In the face of increased taxes, frightening warning photos on packages, bans on advertising, and even bans on displaying cigarettes openly in stores, tobacco profits are under seige. Companies are under pressure to maintain shareholder value — which means upping consumption of their products and enrolling new smokers. With rates of smoking beginning to drop in North America, tobacco companies have begun to turn away in their bid for new smokers here and instead have turned their focus to developing countries. Many of these countries rely on the tobacco industry for jobs, and so are helpless to stop tactics such as advertising on billboards and on television. Indonesia faces tobacco advertising overload, even seeing cartoon characters placed on the packaging to enlist a new generation of smokers.
Tobacco remains a legal product and consumers are as ever free to make their own decisions. However, given the cost to society smoking creates, and the marketing techniques employed by these companies, there is certainly a social responsibility to protect consumers on insidious marketing stragegies aimed at having consumers engage with a harmful product.
The powerful tobacco lobby seems to be making inroads in Britain, where plans to force shopkeepers to keep cigarettes hidden behind the counter may be getting watered down by the new coalition government to the dismay of the nation’s public health bodies. Tobacco lobbyists insist that hiding tobacco products will lead to an increase in smuggling and other illegal activities.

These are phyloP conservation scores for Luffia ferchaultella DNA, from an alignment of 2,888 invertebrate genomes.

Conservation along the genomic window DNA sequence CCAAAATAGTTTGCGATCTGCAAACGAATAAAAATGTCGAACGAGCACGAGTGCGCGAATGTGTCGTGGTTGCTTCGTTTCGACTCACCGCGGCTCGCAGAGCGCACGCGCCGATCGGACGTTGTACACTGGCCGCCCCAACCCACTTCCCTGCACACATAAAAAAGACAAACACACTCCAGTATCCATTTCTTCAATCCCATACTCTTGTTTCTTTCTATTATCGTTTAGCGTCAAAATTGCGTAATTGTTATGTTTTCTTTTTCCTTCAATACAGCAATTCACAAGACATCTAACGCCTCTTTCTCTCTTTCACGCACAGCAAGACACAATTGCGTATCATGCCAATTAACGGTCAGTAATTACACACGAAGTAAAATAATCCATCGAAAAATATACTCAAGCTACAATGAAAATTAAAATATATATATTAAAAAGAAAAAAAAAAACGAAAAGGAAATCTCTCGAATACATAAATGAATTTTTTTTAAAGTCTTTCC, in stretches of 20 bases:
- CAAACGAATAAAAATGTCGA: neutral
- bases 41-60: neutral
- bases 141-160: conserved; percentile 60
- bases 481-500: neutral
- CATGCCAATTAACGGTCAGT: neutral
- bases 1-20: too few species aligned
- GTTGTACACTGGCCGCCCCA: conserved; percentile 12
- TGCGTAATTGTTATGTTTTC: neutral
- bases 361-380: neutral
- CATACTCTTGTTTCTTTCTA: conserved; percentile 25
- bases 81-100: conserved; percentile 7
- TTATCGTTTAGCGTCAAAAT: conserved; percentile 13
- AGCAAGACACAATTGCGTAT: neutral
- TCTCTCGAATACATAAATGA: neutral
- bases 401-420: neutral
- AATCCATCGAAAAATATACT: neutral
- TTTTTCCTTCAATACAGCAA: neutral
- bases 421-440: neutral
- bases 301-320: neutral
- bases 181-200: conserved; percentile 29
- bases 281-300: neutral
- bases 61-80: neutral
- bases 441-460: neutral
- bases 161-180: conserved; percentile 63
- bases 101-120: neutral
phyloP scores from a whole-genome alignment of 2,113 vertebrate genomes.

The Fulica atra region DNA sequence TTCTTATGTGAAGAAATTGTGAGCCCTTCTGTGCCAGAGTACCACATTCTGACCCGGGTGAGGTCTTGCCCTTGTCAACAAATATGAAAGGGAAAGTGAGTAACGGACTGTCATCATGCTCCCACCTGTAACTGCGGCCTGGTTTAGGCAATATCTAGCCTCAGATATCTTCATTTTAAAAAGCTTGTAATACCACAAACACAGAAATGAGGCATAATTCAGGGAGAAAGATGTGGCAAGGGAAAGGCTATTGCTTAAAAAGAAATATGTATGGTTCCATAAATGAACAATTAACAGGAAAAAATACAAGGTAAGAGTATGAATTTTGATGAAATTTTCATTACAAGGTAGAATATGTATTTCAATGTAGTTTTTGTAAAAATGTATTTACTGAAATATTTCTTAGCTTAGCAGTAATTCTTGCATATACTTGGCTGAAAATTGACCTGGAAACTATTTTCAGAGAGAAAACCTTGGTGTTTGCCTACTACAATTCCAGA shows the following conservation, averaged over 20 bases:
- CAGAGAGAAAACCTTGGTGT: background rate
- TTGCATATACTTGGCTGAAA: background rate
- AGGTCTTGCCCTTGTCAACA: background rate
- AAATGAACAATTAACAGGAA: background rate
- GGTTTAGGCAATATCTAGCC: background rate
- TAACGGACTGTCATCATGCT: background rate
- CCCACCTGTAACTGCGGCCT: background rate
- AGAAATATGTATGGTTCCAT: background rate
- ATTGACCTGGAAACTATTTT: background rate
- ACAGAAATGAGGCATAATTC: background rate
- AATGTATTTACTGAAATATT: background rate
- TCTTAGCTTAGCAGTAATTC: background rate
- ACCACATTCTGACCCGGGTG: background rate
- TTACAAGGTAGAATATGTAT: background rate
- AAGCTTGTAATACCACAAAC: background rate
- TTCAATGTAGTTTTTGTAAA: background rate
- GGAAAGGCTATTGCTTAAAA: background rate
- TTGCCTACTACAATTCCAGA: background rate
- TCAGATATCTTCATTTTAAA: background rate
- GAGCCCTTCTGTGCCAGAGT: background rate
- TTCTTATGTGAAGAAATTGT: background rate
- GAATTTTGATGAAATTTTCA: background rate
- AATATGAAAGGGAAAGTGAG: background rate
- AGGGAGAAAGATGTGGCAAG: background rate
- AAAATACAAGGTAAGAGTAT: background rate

In contrast, New Zealand is planning on introducing a series of extremely tough non-smoking measures, including a ban on shop displays similar to that introduced by Canada several years ago. The overall rate of smoking in Canada has dropped over the last 10 years, to which the ban on displays may have contributed significantly. (Canada, however, seems to have stalled in their commitment to take anti-smoking measures, as indicated by their quiet shelving of an initiative to make warning labels on packages even tougher – have the lobbyists gotten to Parliament Hill?). It remains to be seen what reaction the tobacco lobby will have on the planned New Zealand initiatives. Misinformation campaigns and quiet but poweful subsidies of groups opposed to the bans are already in place.
Given that tobacco remains a legal product, how far can limits on the marketing of these products go? Can a company that claims to be supportive of smoking cessation programs in the West, yet markets their harmful and addictive product directly to children elsewhere in the world, be trusted with anything?
photo credit: thanks to SuperFantastic via flickr
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